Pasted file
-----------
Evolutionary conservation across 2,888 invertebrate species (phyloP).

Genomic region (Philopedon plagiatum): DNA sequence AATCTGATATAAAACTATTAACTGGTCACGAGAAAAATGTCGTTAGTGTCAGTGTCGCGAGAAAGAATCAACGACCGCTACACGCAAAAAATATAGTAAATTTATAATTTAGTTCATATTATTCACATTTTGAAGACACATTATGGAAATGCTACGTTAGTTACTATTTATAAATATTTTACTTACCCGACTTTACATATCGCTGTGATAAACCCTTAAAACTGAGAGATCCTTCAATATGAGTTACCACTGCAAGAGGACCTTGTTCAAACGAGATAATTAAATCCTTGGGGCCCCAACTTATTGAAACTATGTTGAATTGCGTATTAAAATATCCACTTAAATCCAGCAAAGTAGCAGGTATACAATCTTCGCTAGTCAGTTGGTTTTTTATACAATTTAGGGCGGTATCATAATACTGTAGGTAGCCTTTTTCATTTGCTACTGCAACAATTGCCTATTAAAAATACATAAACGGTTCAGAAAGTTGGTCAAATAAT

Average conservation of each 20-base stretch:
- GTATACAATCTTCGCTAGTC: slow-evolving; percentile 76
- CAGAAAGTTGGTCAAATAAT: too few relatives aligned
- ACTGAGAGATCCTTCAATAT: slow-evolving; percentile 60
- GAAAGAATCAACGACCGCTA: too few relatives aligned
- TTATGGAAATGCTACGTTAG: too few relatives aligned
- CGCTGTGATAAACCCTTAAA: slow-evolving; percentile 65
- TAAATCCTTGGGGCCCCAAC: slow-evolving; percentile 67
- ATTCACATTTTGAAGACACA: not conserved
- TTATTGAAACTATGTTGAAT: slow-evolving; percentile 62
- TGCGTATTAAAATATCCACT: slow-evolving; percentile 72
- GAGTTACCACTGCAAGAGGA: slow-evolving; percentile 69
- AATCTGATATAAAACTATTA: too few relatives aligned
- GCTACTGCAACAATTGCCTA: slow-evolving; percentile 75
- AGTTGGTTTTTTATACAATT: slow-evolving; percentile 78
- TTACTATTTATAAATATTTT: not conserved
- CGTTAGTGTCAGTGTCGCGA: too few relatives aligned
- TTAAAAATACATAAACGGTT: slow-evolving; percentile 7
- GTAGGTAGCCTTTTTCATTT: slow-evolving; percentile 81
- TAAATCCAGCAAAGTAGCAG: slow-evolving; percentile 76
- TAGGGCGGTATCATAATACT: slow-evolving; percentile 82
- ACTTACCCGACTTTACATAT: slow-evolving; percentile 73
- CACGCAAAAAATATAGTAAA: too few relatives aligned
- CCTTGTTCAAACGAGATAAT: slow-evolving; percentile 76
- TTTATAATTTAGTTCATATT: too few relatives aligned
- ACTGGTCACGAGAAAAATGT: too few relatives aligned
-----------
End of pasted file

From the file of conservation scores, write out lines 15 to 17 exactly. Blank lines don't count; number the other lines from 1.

- AATCTGATATAAAACTATTA: too few relatives aligned
- GCTACTGCAACAATTGCCTA: slow-evolving; percentile 75
- AGTTGGTTTTTTATACAATT: slow-evolving; percentile 78